Parasite (Paris, France) 01/2014; 21:12.
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    ABSTRACT: The aim of the present study was to determine the prevalence and risk factors concerning Dirofilaria immitis infection in dogs from Figueira da Foz, located in the central region of Portugal. In the period between November 2009 and January 2011, 304 blood samples were obtained from dogs over 1 year of age, with no previous history of heartworm prevention or diagnosis. Every blood sample was analyzed using varied laboratory techniques (direct microscopic evaluation of a fresh blood sample, the modified Knott technique, and the ELISA antigen detection test - IDEXX Snapp®). In the samples in which microfilaremia was detected, a histochemical technique using acid phosphatase staining was applied to identify the species of microfilariae. A total prevalence of 27.3% (83 out of 304) was found. We also found that 73.5% of all positive cases (61 out of 83) were microfilaremic, and 26.5% were occult infections (22 out of 83). By means of a histochemical technique Dirofilaria immitis was identified in 96.7% of microfilaremic samples. A multivariate model allowed us to identify the following risk factors for the presence of heartworm disease: age between 4 and 9 years, dogs living in a rural environment, large breed dogs, and living outdoors. This study shows for the first time the high prevalence of heartworm disease in a central area of Portugal and emphasizes the importance of systematic screening for this disease, as well as the need to prevent it in dogs in this area.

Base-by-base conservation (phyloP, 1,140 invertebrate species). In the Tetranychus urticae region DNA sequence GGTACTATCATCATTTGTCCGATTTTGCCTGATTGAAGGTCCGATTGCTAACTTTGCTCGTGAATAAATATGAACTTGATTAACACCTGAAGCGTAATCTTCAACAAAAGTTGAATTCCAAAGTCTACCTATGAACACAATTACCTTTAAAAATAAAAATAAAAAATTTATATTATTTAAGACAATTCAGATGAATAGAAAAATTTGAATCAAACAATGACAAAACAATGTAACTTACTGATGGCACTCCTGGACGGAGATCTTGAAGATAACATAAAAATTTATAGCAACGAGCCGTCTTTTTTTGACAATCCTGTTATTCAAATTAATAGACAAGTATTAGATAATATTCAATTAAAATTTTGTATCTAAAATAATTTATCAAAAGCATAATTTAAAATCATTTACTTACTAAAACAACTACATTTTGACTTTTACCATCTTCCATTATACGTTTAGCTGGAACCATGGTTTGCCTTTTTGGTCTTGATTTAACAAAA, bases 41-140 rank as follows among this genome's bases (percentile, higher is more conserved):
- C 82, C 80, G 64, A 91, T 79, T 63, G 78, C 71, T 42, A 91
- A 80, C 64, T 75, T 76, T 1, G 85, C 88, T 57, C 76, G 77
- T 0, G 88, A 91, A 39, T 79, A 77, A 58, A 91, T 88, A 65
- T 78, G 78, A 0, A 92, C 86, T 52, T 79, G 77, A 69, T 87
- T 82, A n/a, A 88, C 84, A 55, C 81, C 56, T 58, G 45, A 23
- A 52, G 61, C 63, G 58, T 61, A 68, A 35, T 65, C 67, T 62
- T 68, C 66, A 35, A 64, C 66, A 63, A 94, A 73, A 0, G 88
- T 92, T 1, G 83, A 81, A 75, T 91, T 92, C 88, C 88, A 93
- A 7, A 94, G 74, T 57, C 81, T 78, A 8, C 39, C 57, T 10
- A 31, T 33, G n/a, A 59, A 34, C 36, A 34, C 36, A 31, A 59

Parasite (Paris, France) 01/2014; 21:5.
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    ABSTRACT: Changes in the seroprevalence of Dirofilaria immitis infection among shelter dogs between a decade ago and the present were evaluated. Serum samples were collected from 200 adult dogs in urban and suburban areas in Tokyo, Japan, during two 2-year periods (April 1999 to March 2001 and April 2009 to March 2011). Sera were tested for the presence of D. immitis antigen using a specific commercialized kit. The seroprevalence of D. immitis infection was 46% in 1999-2001 and 23% in 2009-2011. A decrease was observed in the prevalence of infection between 1999-2001 and 2009-2011; in particular, the prevalence in urban areas decreased significantly compared with that in suburban areas (P < 0.01). There was no significant difference in prevalence between the sexes in each period, but there was a significant difference between mixed-breed and purebred dogs (P < 0.01). The decrease in prevalence of canine heartworm disease in urban areas could be related to better veterinary care.